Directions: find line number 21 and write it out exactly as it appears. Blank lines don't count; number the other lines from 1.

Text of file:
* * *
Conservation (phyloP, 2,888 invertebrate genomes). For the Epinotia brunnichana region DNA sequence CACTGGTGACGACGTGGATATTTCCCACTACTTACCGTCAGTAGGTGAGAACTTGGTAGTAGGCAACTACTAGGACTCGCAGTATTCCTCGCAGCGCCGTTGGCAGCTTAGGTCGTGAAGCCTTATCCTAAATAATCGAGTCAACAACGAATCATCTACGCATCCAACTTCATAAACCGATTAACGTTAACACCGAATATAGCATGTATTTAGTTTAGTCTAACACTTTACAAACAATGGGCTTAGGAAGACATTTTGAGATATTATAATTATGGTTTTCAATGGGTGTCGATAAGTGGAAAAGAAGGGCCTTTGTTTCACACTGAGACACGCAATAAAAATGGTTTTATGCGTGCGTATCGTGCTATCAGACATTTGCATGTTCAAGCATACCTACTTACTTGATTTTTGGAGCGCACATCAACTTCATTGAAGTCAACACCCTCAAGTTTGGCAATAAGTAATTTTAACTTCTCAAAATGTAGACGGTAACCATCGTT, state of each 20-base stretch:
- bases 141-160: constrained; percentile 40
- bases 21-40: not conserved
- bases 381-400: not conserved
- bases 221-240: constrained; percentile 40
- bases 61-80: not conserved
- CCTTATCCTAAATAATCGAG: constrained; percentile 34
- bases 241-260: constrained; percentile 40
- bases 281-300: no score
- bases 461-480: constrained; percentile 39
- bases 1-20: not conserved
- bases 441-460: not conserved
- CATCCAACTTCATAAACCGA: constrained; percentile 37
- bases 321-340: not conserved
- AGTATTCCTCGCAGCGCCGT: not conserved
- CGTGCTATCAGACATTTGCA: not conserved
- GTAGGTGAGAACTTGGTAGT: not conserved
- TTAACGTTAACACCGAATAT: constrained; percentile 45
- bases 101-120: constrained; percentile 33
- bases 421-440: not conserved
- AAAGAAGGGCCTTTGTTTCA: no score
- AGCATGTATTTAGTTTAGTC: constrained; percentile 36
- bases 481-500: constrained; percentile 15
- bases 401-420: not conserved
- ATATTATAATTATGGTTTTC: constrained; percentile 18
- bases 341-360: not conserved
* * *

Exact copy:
- AAAGAAGGGCCTTTGTTTCA: no score